July 16, 2018: ***BFAR is set to turn over 55 fiberglass pumpboats worth a total of P1.7 million to fishermen in Loon on Wednesday. The boats will be distributed to pre-selected beneficiaries in Loon as part of a BFAR-led program. ***The local government unit of Panglao will start to demolish buildings built within the town's 20-meter "no-build" zone, five months after violators of the easement policy were told to rid the municipality's coasline of illegal structures. ***DTI eyes to earn P25 million in sales for this year's Sandugo Trade Expo, which has become an important event for exporters and potential suppliers to boost their respective networks and this event has been running for 3 years now. *** Gov. Edgar Chatto eyes the inclusion of a provincewide prohibition on single-use plastic in the province. By single-use plastic, it refers to plastic materials that are disposable and generally used only once before they are thrown away or recycled.

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Tuesday, March 15, 2016

Bohol redtide alert on shellfish ban continues

TAGBILARAN CITY, March 15, (PIA)—Shellfish ban in the seas off Dauis town remains after ten months, along with five more bays and coastal waters across the Visayas which have been tested positive of paralytic shellfish poison beyond the regulatory limits, said fisheries director Atty Asis Perez.

As such, Bureau of Fisheries and Aquatic Resources (BFAR) warns people against harvesting , selling, buying and eating shellfish and other bottom feeders from these areas. 

Other than Dauis in Bohol, also with continuing threat of paralytic shellfish poison commonly associated with red tide are the coastal waters of Daram Island in Daram, Western Samar, Cambatutay Bay also in Western Samar, coastal waters of Pilar in Capiz, Coastal waters of Naval, in Biliran Island province as well as in the coastal bays of Leyte town in Leyte.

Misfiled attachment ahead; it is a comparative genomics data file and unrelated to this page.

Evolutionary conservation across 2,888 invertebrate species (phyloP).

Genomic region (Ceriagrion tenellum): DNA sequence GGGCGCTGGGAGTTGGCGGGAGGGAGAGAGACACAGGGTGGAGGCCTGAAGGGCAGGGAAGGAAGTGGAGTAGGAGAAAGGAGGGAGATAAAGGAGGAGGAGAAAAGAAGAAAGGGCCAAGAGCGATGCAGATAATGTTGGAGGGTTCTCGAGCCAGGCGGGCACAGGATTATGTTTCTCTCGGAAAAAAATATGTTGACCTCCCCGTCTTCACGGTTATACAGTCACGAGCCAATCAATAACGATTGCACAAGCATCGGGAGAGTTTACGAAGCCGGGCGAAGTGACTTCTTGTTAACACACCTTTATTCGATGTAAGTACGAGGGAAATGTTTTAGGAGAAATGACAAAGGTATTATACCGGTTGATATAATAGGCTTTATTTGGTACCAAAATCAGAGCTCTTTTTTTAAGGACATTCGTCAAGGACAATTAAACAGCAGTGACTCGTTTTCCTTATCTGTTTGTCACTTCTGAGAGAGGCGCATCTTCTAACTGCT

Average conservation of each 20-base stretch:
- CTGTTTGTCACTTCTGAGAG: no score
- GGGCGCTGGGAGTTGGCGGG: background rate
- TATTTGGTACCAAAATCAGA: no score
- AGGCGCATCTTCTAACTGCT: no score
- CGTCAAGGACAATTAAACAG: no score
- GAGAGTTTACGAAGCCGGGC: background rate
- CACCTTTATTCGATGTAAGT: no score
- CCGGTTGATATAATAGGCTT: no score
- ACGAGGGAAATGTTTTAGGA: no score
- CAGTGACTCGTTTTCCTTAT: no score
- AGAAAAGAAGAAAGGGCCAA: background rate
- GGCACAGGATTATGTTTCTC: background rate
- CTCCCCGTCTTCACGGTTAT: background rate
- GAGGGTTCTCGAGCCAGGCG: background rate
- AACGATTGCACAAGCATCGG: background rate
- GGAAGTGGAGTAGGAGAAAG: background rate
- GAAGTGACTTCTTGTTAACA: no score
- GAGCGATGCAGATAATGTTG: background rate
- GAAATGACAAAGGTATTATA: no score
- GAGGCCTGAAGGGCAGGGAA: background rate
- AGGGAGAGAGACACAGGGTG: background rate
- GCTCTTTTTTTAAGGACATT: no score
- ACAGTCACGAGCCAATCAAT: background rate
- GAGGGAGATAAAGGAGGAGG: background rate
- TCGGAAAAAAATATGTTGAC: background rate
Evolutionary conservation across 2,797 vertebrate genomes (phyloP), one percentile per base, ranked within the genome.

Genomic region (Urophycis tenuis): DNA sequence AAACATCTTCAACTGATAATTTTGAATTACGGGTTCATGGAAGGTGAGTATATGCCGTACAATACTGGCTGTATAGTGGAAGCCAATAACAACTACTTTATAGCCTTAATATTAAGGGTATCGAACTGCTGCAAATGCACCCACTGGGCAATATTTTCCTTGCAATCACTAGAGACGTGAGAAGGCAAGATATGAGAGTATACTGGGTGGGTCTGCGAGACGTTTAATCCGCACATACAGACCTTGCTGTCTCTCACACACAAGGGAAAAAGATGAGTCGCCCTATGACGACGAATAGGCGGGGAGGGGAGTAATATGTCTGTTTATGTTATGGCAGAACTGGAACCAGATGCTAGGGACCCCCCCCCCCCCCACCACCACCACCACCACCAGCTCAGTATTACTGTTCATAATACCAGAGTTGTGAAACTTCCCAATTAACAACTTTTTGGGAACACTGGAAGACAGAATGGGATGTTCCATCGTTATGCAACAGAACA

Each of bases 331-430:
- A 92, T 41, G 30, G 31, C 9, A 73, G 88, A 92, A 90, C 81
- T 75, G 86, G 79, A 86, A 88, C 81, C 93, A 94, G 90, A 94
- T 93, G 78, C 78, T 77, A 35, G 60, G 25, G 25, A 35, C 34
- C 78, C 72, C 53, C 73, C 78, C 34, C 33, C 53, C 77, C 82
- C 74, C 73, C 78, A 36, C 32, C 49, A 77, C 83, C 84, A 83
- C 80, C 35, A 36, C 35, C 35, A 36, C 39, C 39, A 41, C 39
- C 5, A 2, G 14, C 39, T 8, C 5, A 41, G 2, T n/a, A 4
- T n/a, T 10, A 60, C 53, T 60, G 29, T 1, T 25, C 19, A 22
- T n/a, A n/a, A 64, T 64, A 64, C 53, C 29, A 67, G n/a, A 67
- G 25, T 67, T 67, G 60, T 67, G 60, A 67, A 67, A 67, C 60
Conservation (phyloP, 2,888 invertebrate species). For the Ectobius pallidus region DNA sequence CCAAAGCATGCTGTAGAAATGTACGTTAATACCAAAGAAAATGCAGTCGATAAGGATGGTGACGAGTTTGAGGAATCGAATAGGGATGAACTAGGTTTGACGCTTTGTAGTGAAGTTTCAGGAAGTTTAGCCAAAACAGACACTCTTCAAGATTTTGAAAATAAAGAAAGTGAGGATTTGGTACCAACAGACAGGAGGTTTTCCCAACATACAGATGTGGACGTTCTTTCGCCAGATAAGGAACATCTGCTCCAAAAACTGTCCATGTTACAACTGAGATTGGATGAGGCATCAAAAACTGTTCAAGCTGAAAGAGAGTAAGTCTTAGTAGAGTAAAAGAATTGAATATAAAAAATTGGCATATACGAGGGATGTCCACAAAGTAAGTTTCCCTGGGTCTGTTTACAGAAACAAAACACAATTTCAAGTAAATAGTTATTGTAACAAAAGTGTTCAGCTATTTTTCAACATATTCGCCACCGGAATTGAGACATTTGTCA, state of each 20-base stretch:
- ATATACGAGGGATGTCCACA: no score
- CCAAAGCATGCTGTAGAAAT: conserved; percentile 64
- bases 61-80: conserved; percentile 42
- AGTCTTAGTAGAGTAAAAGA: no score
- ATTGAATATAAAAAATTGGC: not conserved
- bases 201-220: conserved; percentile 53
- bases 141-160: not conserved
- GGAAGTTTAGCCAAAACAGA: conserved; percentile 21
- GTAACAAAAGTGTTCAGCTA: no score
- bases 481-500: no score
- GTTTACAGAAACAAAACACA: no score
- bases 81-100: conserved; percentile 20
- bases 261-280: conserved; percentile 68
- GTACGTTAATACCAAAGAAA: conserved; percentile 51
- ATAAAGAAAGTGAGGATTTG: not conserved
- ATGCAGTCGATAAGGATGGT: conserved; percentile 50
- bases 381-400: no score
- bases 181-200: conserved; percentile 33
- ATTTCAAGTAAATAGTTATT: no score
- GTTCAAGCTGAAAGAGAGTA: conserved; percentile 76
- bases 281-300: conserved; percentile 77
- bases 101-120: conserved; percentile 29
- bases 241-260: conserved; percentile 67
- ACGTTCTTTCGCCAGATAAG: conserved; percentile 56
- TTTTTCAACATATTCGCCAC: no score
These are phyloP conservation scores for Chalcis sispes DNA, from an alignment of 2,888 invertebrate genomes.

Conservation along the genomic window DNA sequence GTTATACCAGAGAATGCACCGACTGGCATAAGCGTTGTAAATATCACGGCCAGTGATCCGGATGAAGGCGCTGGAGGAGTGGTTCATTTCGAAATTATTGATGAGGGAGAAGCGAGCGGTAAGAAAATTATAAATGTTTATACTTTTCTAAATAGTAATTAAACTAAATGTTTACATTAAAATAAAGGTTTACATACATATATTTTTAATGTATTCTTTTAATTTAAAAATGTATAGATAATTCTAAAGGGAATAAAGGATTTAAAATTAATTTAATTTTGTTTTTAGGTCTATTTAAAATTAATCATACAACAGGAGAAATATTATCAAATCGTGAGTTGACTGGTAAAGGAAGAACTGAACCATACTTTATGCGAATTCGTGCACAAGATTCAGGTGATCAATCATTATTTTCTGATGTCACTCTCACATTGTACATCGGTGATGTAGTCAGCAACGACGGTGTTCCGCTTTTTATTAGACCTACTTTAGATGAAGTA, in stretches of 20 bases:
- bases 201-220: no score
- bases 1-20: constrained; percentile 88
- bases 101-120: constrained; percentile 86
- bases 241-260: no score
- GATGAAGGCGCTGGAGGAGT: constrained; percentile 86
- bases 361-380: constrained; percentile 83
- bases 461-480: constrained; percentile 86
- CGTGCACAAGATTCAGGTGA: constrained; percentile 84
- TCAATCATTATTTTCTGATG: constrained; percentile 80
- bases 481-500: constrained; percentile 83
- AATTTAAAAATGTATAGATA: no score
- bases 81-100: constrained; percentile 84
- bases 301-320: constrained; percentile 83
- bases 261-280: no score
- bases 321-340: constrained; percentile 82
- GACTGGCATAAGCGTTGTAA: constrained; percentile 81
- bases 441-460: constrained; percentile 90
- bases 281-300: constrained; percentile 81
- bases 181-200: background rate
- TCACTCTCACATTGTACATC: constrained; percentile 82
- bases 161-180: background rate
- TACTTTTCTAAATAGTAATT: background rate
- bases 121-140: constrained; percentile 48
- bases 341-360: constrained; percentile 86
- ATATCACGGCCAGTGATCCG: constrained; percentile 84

Atty Perez, BFAR Director through Shellfish Bulletin No. 8, series of 2016 dated March 8, 2016 said based on the latest laboratory results done by BFAR and the Local Government Units, all shellfish and acetes sp or alamang gathered from the areas listed above are not safe for human consumption.
On the other hand, fish, squids, shrimps and crabs form there may be safe for human consumption provided they are fresh and washed thoroughly; internal organs such as gills and intestines removed before cooking, BFAR advised. 

It may be recalled that in June of last year, around 12 people in Tagbilaran and Dauis areas were rushed to local hospitals after eating shellfish gathered from specific locations mentioned. 

This also prompted the BFAR to conduct a study and eventual issuance of an advisory for algal bloom, which is commonly known as red tide. 

Any shellfish or shrimps, bottom feeders that happen to feed on the algal bloom would tend to ingest the poison, which when eaten by man, causes paralysis, upset stomach, vomiting, nausea and disorientation, according to health authorities. 

At this, local fishery authorities continue to urge people to keep off from the mentioned areas, and especially refraining from transporting what they could gather to other areas to sell. 

Dauis authorities as well as BFAR Bohol Leo Bongalos, who incidentally comes from the town, have been reportedly monitoring the implementation of the BFAR shellfish ban, even as the 1 months red tide scare has rendered many shellfish gathering and trading families helpless. (rac/PIA-7/Bohol)

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